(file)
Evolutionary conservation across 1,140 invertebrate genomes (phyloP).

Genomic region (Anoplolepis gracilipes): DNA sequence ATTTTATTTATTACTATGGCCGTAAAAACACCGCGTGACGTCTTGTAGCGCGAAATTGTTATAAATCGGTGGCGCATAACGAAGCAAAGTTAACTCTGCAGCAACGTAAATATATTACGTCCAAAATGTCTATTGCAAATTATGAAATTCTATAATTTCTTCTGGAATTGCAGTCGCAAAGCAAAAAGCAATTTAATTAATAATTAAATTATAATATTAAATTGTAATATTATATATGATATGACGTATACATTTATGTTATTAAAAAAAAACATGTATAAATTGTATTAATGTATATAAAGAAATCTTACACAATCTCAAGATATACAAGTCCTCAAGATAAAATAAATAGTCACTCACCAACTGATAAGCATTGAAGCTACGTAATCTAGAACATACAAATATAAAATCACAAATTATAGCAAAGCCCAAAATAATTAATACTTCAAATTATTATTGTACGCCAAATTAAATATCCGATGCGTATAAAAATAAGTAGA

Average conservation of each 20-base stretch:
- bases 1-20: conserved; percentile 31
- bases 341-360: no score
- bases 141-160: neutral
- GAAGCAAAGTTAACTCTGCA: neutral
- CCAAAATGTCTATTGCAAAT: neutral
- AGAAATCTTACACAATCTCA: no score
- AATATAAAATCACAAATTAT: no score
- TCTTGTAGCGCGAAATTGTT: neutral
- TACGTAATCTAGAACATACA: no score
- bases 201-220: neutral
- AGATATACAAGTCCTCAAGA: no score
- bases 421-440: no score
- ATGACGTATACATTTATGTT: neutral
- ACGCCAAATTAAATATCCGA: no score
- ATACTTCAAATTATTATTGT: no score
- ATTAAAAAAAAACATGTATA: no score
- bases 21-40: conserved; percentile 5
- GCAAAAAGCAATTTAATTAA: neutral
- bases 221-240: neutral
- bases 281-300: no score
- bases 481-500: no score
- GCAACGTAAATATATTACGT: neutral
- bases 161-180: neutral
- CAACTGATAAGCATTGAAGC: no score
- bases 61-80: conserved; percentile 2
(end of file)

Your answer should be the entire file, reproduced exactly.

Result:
Evolutionary conservation across 1,140 invertebrate genomes (phyloP).

Genomic region (Anoplolepis gracilipes): DNA sequence ATTTTATTTATTACTATGGCCGTAAAAACACCGCGTGACGTCTTGTAGCGCGAAATTGTTATAAATCGGTGGCGCATAACGAAGCAAAGTTAACTCTGCAGCAACGTAAATATATTACGTCCAAAATGTCTATTGCAAATTATGAAATTCTATAATTTCTTCTGGAATTGCAGTCGCAAAGCAAAAAGCAATTTAATTAATAATTAAATTATAATATTAAATTGTAATATTATATATGATATGACGTATACATTTATGTTATTAAAAAAAAACATGTATAAATTGTATTAATGTATATAAAGAAATCTTACACAATCTCAAGATATACAAGTCCTCAAGATAAAATAAATAGTCACTCACCAACTGATAAGCATTGAAGCTACGTAATCTAGAACATACAAATATAAAATCACAAATTATAGCAAAGCCCAAAATAATTAATACTTCAAATTATTATTGTACGCCAAATTAAATATCCGATGCGTATAAAAATAAGTAGA

Average conservation of each 20-base stretch:
- bases 1-20: conserved; percentile 31
- bases 341-360: no score
- bases 141-160: neutral
- GAAGCAAAGTTAACTCTGCA: neutral
- CCAAAATGTCTATTGCAAAT: neutral
- AGAAATCTTACACAATCTCA: no score
- AATATAAAATCACAAATTAT: no score
- TCTTGTAGCGCGAAATTGTT: neutral
- TACGTAATCTAGAACATACA: no score
- bases 201-220: neutral
- AGATATACAAGTCCTCAAGA: no score
- bases 421-440: no score
- ATGACGTATACATTTATGTT: neutral
- ACGCCAAATTAAATATCCGA: no score
- ATACTTCAAATTATTATTGT: no score
- ATTAAAAAAAAACATGTATA: no score
- bases 21-40: conserved; percentile 5
- GCAAAAAGCAATTTAATTAA: neutral
- bases 221-240: neutral
- bases 281-300: no score
- bases 481-500: no score
- GCAACGTAAATATATTACGT: neutral
- bases 161-180: neutral
- CAACTGATAAGCATTGAAGC: no score
- bases 61-80: conserved; percentile 2